And they’re off! Six Republican presidential candidates appear to have qualified for their party’s first primary debate on Aug. 23, thanks to a pair of polls from Beacon Research/Shaw & Company/Fox Business released on Sunday that measured the preferences of likely GOP voters in Iowa and South Carolina. Based on FiveThirtyEight’s analysis, the two surveys increased the number of total polls that can, according to the Republican National Committee’s guidelines, qualify a candidate for the stage to five.
A quick refresher: To qualify for the debate, candidates have to meet two different campaign metrics for polling and campaign donors. First, they must earn 1 percent support in three national polls, or in two national polls and two polls from the first four states voting in the GOP primary, each coming from separate states, based on polls recognized by the RNC and conducted in July and August before the debate. Meanwhile, a candidate must also attain at least 40,000 unique donors, with at least 200 contributors from 20 or more states and/or territories.
There aren’t many surprises in terms of who has met these standards so far. Former President Donald Trump is polling around 50 percent in FiveThirtyEight’s national primary polling average and easily has enough donors. The same goes for Florida Gov. Ron DeSantis, who’s running in second place across most national and early state polls. Two South Carolinians, former U.N. Ambassador Nikki Haley and Sen. Tim Scott, have also made it. Tech entrepreneur Vivek Ramaswamy has built and maintained a support base, surpassing Haley and Scott in national polls and easily clearing the 40,000 donor mark. And former New Jersey Gov. Chris Christie has also attracted enough support and contributors to get his anti-Trump voice on stage. These six qualified candidates are all polling above 2 percent nationally; the only contender polling that well who hasn’t yet announced he’s met the donor threshold is former Vice President Mike Pence.
When the standards were announced, one particular requirement caught FiveThirtyEight’s attention. According to RNC guidelines, only polls that surveyed at least 800 registered likely Republican voters could count toward qualification — a large sample, especially this early in the cycle, when many pollsters are still surveying simply registered voters or even just adults. Given that high threshold, it’s not surprising that it took slightly more than three weeks out of the seven-and-a-half week qualifying period before enough eligible surveys had been released for any candidate to qualify. The five polls that count toward the first debate are two national surveys conducted by Morning Consult and three early state polls, the two from Fox Business of Iowa and South Carolina and one from the University of New Hampshire of New Hampshire released last week. The pivotal inclusion of Morning Consult’s polling — which has provided both qualifying national surveys — wasn’t a given because the pollster has been sampling “potential” GOP primary voters, which doesn’t necessarily equate to “likely.” But the RNC confirmed to Politico earlier this month that it counted Morning Consult’s surveys. As a result, the six qualifying candidates each have two national polls to their credit as well as one poll from two or more separate early voting states, allowing them to meet one of the RNC’s polling qualification paths.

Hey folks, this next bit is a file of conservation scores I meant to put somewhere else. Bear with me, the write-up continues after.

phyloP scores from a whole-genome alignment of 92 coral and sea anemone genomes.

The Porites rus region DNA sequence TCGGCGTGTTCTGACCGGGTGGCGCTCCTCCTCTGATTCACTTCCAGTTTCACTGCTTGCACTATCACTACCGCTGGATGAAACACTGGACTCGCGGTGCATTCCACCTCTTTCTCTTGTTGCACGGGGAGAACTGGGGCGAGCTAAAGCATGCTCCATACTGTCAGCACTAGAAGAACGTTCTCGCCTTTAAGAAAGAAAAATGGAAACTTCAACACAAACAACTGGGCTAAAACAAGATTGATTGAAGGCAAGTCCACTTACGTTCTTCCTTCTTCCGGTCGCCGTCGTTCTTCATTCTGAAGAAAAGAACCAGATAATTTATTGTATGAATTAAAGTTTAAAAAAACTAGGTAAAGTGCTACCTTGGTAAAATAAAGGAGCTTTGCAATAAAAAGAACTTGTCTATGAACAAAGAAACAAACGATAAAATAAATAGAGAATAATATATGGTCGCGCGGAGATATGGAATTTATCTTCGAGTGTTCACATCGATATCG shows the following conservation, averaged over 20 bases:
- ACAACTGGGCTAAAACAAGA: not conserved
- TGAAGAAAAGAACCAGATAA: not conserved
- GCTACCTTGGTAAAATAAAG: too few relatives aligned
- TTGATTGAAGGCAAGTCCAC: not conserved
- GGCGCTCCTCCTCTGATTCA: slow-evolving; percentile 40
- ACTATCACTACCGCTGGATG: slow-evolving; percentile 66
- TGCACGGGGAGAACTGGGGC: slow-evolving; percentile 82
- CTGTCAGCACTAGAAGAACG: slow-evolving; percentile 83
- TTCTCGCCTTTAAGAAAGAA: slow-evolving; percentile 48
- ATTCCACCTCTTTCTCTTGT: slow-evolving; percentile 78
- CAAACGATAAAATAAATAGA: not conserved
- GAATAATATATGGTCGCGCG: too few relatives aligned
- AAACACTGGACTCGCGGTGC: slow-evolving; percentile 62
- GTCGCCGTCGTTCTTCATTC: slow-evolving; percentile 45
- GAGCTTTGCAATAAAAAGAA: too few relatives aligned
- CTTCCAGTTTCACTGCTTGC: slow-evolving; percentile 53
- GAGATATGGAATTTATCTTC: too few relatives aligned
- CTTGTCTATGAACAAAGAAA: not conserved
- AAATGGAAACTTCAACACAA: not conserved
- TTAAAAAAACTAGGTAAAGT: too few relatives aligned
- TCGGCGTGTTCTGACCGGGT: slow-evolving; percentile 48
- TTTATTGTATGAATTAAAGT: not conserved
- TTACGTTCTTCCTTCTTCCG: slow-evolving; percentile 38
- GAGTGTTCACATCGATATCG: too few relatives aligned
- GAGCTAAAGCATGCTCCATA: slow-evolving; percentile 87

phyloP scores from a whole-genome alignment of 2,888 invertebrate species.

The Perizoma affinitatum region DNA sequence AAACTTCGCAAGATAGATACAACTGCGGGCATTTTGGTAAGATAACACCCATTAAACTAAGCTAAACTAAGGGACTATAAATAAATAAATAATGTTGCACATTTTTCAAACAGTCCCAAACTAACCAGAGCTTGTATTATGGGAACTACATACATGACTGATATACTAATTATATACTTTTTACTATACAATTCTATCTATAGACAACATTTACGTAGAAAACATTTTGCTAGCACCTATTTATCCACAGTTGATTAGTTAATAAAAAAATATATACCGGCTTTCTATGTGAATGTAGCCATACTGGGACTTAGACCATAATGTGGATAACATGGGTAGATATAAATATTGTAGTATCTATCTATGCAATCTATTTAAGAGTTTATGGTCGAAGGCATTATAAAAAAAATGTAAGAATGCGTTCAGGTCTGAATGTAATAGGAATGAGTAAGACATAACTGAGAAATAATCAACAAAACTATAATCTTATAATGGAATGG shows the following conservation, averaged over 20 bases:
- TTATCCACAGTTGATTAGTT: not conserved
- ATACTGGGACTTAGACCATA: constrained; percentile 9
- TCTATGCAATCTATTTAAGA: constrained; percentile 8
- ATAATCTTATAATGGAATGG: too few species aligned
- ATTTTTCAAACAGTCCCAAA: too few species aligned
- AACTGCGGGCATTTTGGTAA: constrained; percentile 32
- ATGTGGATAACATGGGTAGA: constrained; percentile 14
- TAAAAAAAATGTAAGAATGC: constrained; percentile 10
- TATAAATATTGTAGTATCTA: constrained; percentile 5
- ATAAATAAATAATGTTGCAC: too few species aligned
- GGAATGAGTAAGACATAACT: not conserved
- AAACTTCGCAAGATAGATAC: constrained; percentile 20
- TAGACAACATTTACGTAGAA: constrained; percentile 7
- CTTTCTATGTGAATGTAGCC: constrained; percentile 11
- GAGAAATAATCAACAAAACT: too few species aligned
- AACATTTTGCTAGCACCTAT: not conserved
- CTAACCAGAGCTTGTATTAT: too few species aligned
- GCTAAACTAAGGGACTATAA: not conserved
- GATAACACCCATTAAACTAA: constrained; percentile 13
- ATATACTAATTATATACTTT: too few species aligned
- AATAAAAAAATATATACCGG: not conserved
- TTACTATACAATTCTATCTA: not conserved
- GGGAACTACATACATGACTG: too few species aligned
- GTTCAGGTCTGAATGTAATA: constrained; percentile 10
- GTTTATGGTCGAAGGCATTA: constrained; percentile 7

The other GOP candidates have until just before the Aug. 23 debate to meet the requirements, and at least a couple more have a decent chance of making it. Among the five candidates deemed “major” by FiveThirtyEight’s criteria who haven’t yet qualified, Pence clearly stands out: He has at least 1 percent support in all five surveys, but is still working toward 40,000 donors. North Dakota Gov. Doug Burgum garnered at least 1 percent in polls of Iowa and New Hampshire, but has yet to do the same in any qualifying national polls. Still, he’s met the donor threshold, thanks in part to a scheme in which his campaign gave a $20 gift card to any donor who contributed at least $1.
Three other candidates also have attained at least one qualifying poll, although they may struggle to reach the donor threshold. Former Arkansas Gov. Asa Hutchinson is now just one national poll away from having enough qualifying surveys — he’s garnered at least 1 percent in one nationwide survey and one poll each of Iowa and South Carolina — but he said earlier this month that he had only 5,000 donors. Former Texas Rep. Will Hurd, meanwhile, reached 1 percent in the UNH poll, but last week he revealed he was only about one-fifth of the way to 40,000 donors. Lastly, Miami Mayor Francis Suarez hit 1 percent in Fox Business’s Iowa poll, but there’s been no word on how close he is to 40,000 donors.
But even though candidates have now qualified for the debate, it’s uncertain if all of them will be on stage come August. Trump, in particular, has threatened to skip the debate to avoid giving his primary opponents a closely watched chance to attack him, although some personalities on Fox News — the first debate’s broadcaster — have publicly urged Trump to take part. Some contenders could also balk at another requirement the RNC has for debate participation: Candidates who meet the polling and donor thresholds also must sign a pledge that they’ll support the eventual Republican nominee for president. Trump hasn’t committed to signing it; Christie and Hutchinson have criticized the requirement; and Hurd has said he won’t sign it.
With about a month to go until the first primary debate, we know that at least some Republicans will be on stage in Milwaukee. But exactly who and how many remain to be seen.